His life typified the first ever revelation recorded in the Holy Qur’an. He dedicated his life to learning. And with knowledge came the natural progression of its dissemination.
A scholar at heart, Shaykh Abdurraghiem began this journey of dedicating his life to the Din-ul Islam, in his birth town of Vrededorp Johannesburg. He was born on July 25, 1944, the eldest son of Hasan and Amina Sallie’s family of seven children. His father sent him to Bo-Kaap, Cape Town at the tender age of 12 to lodge and learn at the feet of the renowned Shaykh Muhammad Salie Abadie Solomon (Al Marhum) of South Africa. Not having children of their own, Shaykh Muhammad Salie and his wife became the surrogate parents of the young student. In 1958, they decided to take him on a sea voyage to Saudi Arabia where he furthered his Islamic studies.
Shaykh Abdurraghiem memorised the entire Qur’an by the age of 14, with the honour of finishing off his memorization in the Haram Al-Sharif of the sacred city of Makkah, at the feet of the esteemed Sayed al-Rahman Al-Maliki (Al Marhum). Sayed Al-Maliki was also the teacher of Shaykh Muhammad Salie Abadie. After two years, their time in Makkah ended abruptly, after King Saud issued a decree ordering all foreigners to leave the kingdom.
Shaykh Abdurraghiem had many teachers but was most influenced by his spiritual father, teacher and friend, Shaykh Mohamed Shakier Gamieldien. Shaykh Shakier was the first Al-Azhar University graduate from Cape Town. He entered the Al-Azhar University in 1928 and became one of the great luminaries of his time.
As an Imam, Shaykh Abdurraghiem took a central role in the development of the communities he served. A service spanning more than 39 years saw Shaykh Abdurraghiem establish numerous Madaris and educational institutions especially in the impoverished areas, such as Manenberg on the Cape Flats.
Maulana Igsaan Hendricks, the President of the Muslim Judicial Council, the largest Ulama body in Cape Town, said
any tribute to the ‘Alim would be incomplete without noting the significant role he played in the Bo-Kaap community, as the Imam of the Shafi’iy Masjid in Chiappini Street. The community of Bo-Kaap has great memories of the late Shaykh. I don’t think we can fail in our duty to recognise that Shaykh Abdurraghiem built a legacy around the masjid.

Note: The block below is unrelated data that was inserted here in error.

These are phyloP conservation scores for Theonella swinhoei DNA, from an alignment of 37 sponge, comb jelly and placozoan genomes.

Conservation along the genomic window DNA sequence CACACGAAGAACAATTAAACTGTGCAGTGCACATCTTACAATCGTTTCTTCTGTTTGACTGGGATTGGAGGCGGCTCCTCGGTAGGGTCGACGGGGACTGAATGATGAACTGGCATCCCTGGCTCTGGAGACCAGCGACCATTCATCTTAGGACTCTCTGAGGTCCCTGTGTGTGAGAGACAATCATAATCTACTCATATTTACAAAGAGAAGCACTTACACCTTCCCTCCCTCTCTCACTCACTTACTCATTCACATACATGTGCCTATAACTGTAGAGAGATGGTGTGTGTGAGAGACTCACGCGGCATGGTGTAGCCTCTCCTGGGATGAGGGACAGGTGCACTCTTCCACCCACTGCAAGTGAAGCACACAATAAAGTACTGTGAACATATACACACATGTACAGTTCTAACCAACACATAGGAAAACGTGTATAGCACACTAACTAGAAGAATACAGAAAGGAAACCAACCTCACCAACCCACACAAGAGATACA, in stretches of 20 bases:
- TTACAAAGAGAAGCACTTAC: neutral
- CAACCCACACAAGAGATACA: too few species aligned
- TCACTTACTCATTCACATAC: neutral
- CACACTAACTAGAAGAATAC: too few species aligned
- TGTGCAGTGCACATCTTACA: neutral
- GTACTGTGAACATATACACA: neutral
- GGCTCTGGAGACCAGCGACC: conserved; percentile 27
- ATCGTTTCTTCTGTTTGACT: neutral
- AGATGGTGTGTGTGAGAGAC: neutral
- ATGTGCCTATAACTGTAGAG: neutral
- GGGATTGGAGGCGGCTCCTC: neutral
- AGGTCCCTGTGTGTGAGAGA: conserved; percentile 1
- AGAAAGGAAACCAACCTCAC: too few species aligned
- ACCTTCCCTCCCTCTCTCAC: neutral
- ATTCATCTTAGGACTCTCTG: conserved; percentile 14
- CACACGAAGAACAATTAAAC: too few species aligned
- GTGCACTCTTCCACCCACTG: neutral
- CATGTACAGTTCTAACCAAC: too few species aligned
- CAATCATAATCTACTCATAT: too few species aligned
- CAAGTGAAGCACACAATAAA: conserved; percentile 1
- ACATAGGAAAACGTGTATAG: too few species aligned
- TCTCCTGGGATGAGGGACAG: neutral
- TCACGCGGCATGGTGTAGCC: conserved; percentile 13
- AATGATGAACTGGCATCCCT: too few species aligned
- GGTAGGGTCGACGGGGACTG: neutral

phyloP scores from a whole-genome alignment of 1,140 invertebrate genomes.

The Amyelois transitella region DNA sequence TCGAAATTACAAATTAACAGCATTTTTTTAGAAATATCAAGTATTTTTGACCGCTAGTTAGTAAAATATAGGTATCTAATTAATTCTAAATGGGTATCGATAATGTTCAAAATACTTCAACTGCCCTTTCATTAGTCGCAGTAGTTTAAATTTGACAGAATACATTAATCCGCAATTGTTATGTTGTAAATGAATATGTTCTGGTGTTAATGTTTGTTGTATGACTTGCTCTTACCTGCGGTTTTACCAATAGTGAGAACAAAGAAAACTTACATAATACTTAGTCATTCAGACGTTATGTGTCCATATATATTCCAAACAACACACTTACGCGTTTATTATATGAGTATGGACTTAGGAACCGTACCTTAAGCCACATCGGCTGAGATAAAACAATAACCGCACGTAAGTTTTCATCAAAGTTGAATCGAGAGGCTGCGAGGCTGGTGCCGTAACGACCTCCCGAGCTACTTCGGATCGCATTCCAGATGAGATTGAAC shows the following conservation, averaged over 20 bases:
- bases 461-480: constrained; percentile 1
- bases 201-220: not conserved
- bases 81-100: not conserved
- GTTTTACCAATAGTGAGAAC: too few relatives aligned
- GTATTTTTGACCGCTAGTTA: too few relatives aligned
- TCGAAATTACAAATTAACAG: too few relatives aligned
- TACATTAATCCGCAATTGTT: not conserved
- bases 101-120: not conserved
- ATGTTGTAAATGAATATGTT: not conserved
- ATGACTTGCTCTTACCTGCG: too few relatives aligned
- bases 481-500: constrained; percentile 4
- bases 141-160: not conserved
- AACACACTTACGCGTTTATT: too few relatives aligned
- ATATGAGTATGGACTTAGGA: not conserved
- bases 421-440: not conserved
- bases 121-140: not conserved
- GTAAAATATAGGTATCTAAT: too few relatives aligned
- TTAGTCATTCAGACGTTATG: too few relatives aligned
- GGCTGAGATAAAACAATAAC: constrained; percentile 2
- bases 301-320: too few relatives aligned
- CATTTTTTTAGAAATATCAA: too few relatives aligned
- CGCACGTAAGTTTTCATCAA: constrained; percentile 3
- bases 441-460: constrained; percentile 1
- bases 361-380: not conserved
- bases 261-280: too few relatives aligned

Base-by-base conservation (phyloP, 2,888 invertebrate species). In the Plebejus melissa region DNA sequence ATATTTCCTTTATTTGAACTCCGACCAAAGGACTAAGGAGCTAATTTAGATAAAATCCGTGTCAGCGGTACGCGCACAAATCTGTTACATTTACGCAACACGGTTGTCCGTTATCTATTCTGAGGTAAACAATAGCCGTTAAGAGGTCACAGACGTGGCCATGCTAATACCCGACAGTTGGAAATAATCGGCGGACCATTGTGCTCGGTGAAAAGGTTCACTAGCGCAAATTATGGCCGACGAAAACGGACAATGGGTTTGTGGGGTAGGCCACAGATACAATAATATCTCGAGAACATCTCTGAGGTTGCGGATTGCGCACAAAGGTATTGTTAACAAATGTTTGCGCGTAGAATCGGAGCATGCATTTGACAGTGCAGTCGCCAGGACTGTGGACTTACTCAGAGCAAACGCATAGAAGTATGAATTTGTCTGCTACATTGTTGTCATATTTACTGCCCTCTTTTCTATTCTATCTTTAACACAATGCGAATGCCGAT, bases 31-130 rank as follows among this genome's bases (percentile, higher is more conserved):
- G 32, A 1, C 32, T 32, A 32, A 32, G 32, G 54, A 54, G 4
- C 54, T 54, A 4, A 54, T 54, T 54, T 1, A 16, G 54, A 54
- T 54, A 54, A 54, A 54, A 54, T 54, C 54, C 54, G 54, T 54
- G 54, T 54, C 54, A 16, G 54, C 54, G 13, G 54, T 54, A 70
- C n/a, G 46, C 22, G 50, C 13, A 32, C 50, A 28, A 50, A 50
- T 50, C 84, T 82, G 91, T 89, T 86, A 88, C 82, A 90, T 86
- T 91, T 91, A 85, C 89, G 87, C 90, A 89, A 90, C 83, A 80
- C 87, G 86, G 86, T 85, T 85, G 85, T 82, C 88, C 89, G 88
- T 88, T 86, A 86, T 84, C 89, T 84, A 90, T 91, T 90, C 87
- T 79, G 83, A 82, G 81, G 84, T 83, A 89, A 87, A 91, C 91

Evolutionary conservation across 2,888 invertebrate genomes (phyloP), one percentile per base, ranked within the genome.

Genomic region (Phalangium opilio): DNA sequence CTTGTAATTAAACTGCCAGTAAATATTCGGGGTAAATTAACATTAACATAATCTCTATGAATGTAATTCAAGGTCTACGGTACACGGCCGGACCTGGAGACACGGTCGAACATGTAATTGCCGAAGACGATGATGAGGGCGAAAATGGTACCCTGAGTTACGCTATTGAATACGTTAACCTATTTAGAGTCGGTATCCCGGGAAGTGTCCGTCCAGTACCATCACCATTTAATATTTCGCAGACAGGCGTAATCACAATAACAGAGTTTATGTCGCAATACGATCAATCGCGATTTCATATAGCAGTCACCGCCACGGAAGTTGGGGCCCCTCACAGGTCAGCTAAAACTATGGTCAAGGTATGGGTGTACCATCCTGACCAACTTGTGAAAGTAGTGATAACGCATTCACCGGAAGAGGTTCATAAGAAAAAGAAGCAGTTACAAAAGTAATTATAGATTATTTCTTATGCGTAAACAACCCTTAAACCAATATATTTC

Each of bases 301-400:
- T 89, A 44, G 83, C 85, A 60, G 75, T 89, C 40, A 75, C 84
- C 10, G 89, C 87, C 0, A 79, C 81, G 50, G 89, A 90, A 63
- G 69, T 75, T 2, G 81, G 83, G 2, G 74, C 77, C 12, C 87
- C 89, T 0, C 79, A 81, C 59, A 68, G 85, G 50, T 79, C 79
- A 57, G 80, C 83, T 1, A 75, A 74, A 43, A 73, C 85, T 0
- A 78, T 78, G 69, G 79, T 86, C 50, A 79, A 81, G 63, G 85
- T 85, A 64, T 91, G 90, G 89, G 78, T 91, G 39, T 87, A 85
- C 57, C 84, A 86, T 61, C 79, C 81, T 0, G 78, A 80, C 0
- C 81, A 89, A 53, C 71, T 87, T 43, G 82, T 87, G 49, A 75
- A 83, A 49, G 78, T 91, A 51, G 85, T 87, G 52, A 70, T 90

He also established a boarding school for students from outside of the Cape, who wished to memorise the Qur’an. An estimated 60 students from across South Africa attained the honour of Hafithul Qur’an under the tutelage of Shaykh Abdurraghiem – renowned for his strict emphasis on proper recitation with Tajwid. Not only was Shaykh Abdurraghiem versed in the Qur’an and fluent in classical Arabic, but through his study of the deen of Islam, became an authority on Islamic Jurisprudence (Fiqh) specialising in Muslim Personal Law.
As a Faqih, Shaykh Abdurraghiem authored 30 books on various aspects of Islam such as Tauhid, Salaah, Zakah, Fasting, Hajj (from the viewpoint of all four major Schools of Thought), Maintenance and Child-care in Islam, Islamic Jurisprudence and Muslim Personal Law; including Marriage, Divorce and Inheritance.
The Comparative Study of Inheritance in Islam (376 pages), A Journey Through the World of Belief – A Book on Tauhid / Monotheism (377 pages), The Supernatural: Fact or fiction in Islam (96 pages) and The Laws pertaining to Mosques in Islam (176 pages). Shaykh Abdurraghiem’s final book published in his lifetime took seven years of research and writing. The Evolution of Islamic Legislation Volume One is a 606-page in-depth study of the development of the Shari’ah through the first three periods in Islamic history. Volume Two covering the fourth, fifth and sixth was unfortunately not realised.
Shaykh Abdurraghiem’s knowledge of Islam was recognised internationally. In 1996, he was a regular feature in the Saudi Gazette, the largest English newspaper published in Saudi Arabia.
As a religious authority, he was able to respond to queries of a religious nature from readers, at times issuing fatawa, when necessary. It was no mean feat for a South African who had to write for a readership in the Middle East. The regular feature in the paper was called Questions of Faith.
Always the ambassador for Islam, Shaykh Abdurraghiem also had a stint as presenter of the first-ever programme on Islam aired on an Afrikaans radio station in South Africa, namely Radio Sonder Grense translated as Radio Without Borders. The radio talk show, presented in Afrikaans, was titled Islam in Fokus (translated as Islam in Focus). The talk show was launched in 1996. It drew a large audience of non-Muslim listeners and is still currently on air.
True to his passion for learning and seeking knowledge, Shaykh Abdurraghiem journeyed to Egypt, at the age of 50, to further his study of the deen. There he learnt at the feet of Dr Taha Abdul Aziz Abu al-Fadl, a professor at the Al-Azhar College for Girls. Together they authored The Comparative Study on Inheritance in Islam. Shaykh Abdurraghiem sadly did not live to see a final book – to which he painstakingly dedicated his last few years – published. This book is in its last stages of editing.
The Muslim Judicial Council (largest ulama body in Cape Town), which Shaykh Abdurraghiem was also affiliated to at one stage, said in a tribute after his passing that
people would continue benefiting from the Shaykh’s knowledge through his valuable literature and his dedicated students. He was a giant and one of the most prolific scholars in South Africa.
The thousands who attended Shaykh Abdurraghiem’s janazah (funeral) in 2013, after battling a crippling illness is a testament to the legacy he has left behind.